Cy Twombly, Untitled, 1970
I hate when someone annoying makes a good point.
So many issues could be avoided if the Chopped kitchen had two ice cream makers.
it's not that I can't live without you, it's that I live better with you.
I spent Saturday evening holding my good friends' sweet baby who has gotten chunky and solid, like you're holding a Christmas ham that wriggles. So wriggly. I kept whispering in his ear, "you're going to get me in trouble if you head bobbles off, use those new neck muscles!" and to be fair, he's much better at it than he was just a few weeks ago. The thing I noticed about myself besides the obvious of just loving this little guy and being happy to hold and feed him and make him cozy was that I felt comfortable and confident in my own self and physicality. I didn't feel the nerves I usually would at a baby squawking a little but rather I was patient and rolled with it; I realized that for a long time, even with babies who have no object permanence, I felt judged or not good enough because I was judging myself so harshly. And of course it's not just babies, it was everyone and everything. I wasn't grounded in myself so much as the perception others had of me and this led me to rely on how other people felt about me at any given moment. I hadn't picked up on this shift in myself until I held this baby and realized that I felt more secure with him than with other babies I had held in the past because I felt secure in me. Also it was extremely beneficial from a purely biological sense to just sniff a pretty brand new baby's head, like wow so good for the nervous system of me! I may have planted a few kisses on that baby too.
One time when I was a kid I put my sweatshirt on as pants, like my legs through the arms and pulled the main part over my hips. My mom was like "that's not functional" and I was like "what are you talking about not functional, I can go to the bathroom through the neck hole without taking it off!". I still think about this a lot.
Wouldn’t it be terrifying if every night while you were sleeping someone came and put a hat on your head and left it on all night but always came back to take it off before you woke up? Like imagine not knowing all that time.
I always talk with my hands. I used to think it was perhaps an ethnic thing but I’ve found that the most passionate people I know do it, regardless of their heritage. I can fully describe to you what I’m ordering for dinner at a restaurant with not just my words but my hands. There’s a specific action for a large water with lemon and another for the way I want my vinaigrette on the side of my salad. They wave when I’m excited or clap sometimes, and when I’m angry they point a lot and tend to involuntarily form a chokehold, warning you what could happen if you don’t stop talking. In my dreams, they say entirely different things when you’re holding them in yours. My finger stroking your palm means something you instantly understand as soon as my fingerprint meets the life lines of your hand. Your hands respond, squeezing my smaller ones as an answer. Later your hands whisper frantically to mine as you hold them captive over my head. The conversation trails from our hands, moving constantly from my skin to yours as they meet. The supplements to our conversation, the literal punctuation through motion of our fingers, become part of a language that only you and I know, its vocabulary made up of skin and toes and shoulder blades and thighs and ankles and your chest and where our hips meet. We spend time creating the most perfect sentences and phrases and paragraphs with this language, page after page of your mouth between my shoulders, my knees on your floor, your hand between my legs, my feet on top of yours in the morning. We write it carefully but naturally, each word chosen with longing and the innate knowledge of where to perfectly place it. I have an eye only for language and you, my mind thinking only in adjectives and turns of phrase that are as pleasing as waking up to your breath on my neck.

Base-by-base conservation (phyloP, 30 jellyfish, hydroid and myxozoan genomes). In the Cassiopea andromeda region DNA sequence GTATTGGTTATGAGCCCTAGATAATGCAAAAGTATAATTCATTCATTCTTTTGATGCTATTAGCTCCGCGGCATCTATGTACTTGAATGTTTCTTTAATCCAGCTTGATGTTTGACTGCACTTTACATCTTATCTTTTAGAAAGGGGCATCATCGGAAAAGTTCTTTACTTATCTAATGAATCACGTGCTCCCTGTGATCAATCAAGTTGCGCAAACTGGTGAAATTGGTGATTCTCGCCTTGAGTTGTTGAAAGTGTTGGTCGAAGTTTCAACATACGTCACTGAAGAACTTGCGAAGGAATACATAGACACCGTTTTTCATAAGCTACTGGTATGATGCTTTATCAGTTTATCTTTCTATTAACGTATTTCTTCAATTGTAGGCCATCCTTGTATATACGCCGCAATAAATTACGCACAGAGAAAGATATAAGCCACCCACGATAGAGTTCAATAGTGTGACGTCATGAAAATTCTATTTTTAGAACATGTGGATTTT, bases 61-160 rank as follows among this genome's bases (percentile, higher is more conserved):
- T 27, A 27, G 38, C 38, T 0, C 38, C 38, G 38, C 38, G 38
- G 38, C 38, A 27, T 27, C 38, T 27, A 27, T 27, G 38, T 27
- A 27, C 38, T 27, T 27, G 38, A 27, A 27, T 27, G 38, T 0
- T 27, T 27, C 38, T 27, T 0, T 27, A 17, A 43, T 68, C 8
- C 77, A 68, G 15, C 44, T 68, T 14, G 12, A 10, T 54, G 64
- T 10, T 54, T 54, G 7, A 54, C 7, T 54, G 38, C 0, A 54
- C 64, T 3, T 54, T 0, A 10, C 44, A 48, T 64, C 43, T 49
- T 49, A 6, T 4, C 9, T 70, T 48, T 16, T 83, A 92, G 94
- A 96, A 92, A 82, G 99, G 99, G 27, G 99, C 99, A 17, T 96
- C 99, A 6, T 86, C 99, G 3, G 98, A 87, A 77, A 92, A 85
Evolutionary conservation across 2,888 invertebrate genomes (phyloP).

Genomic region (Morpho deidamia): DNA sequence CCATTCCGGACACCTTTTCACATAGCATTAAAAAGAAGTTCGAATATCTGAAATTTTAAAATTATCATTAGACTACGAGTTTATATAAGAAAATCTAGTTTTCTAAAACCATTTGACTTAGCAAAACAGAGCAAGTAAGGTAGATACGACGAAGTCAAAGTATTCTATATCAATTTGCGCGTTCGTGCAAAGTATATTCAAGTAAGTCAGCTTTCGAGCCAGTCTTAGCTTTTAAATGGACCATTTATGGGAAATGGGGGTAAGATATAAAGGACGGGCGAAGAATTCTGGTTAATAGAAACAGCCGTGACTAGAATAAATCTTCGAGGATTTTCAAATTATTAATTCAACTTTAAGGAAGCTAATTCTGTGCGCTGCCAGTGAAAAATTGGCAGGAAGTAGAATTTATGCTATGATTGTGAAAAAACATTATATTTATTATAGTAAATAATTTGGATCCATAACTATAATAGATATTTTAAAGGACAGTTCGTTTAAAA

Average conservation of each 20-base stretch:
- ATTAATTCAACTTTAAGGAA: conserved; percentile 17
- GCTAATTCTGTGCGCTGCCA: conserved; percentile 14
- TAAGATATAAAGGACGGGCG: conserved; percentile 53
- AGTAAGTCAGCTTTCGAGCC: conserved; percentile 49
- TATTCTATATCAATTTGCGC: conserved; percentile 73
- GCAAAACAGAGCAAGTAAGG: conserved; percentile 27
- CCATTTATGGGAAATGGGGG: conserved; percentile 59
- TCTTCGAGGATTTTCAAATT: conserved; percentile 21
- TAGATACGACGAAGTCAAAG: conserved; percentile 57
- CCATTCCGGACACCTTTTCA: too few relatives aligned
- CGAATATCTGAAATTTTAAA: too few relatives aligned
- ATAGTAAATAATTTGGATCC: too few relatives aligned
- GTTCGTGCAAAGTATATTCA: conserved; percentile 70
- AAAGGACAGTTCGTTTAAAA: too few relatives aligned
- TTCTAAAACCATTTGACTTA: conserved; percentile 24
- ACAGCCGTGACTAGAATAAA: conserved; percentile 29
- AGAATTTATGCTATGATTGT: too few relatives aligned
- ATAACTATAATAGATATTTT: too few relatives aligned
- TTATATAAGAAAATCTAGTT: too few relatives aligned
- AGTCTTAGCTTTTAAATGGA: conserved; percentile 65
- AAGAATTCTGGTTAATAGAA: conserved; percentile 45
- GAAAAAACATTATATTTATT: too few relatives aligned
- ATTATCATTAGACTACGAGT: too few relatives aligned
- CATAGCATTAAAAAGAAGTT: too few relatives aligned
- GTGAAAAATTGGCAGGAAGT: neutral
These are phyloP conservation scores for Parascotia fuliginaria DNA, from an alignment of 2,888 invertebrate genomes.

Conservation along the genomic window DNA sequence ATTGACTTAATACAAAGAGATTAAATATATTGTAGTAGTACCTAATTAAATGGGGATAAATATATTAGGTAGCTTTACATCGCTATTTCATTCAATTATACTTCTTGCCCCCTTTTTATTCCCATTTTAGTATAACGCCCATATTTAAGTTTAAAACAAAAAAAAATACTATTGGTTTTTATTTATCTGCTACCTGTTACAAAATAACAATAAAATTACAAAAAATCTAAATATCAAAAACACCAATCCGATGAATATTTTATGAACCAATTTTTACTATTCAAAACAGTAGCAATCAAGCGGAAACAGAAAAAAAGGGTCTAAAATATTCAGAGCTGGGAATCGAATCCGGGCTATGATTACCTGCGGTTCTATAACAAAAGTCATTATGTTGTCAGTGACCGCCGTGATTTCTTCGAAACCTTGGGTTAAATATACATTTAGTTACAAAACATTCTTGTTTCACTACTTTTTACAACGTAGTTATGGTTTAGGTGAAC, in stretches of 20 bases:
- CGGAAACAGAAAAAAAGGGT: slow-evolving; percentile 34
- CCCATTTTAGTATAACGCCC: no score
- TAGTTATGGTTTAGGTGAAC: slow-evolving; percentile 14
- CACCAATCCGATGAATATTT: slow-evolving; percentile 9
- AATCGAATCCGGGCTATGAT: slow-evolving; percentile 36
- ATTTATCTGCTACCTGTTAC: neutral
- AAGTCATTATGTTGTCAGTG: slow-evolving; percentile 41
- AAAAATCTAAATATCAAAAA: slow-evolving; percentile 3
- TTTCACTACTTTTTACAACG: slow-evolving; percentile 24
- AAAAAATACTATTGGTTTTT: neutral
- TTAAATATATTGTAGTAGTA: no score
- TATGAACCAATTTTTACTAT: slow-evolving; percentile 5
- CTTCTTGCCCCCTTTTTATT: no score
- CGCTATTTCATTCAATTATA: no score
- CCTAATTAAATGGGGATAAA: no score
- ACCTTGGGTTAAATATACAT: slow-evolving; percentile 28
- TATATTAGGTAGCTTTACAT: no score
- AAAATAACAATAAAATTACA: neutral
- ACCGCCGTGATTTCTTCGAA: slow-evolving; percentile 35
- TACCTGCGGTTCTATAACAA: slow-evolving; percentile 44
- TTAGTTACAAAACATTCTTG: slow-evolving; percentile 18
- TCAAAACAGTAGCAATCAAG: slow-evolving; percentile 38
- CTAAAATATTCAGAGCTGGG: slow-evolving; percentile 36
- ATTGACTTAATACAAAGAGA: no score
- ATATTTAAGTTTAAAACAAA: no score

I'm constantly trying to remind myself that offering compassion to myself is in fact offering compassion to others.
Sometimes it feels like loving someone is just doing it quietly apart from them until they’re ready to take in all the love they couldn’t accept. This is how I want to love my people, building reserves of this love so when they’re ready they can cup their hand and drink some of it.
It feels like progress to scream when i’m angry, to want to turn those feelings outwards, as opposed to sitting and feeling it gurgle and churn inside me, my organs and tendons and muscles and spirit decomposing in the acidity of my rage and anger and pain.
I wonder if I'd be me if I'd had a happy childhood.
Nothing in life happens in a vacuum except maybe vacuuming.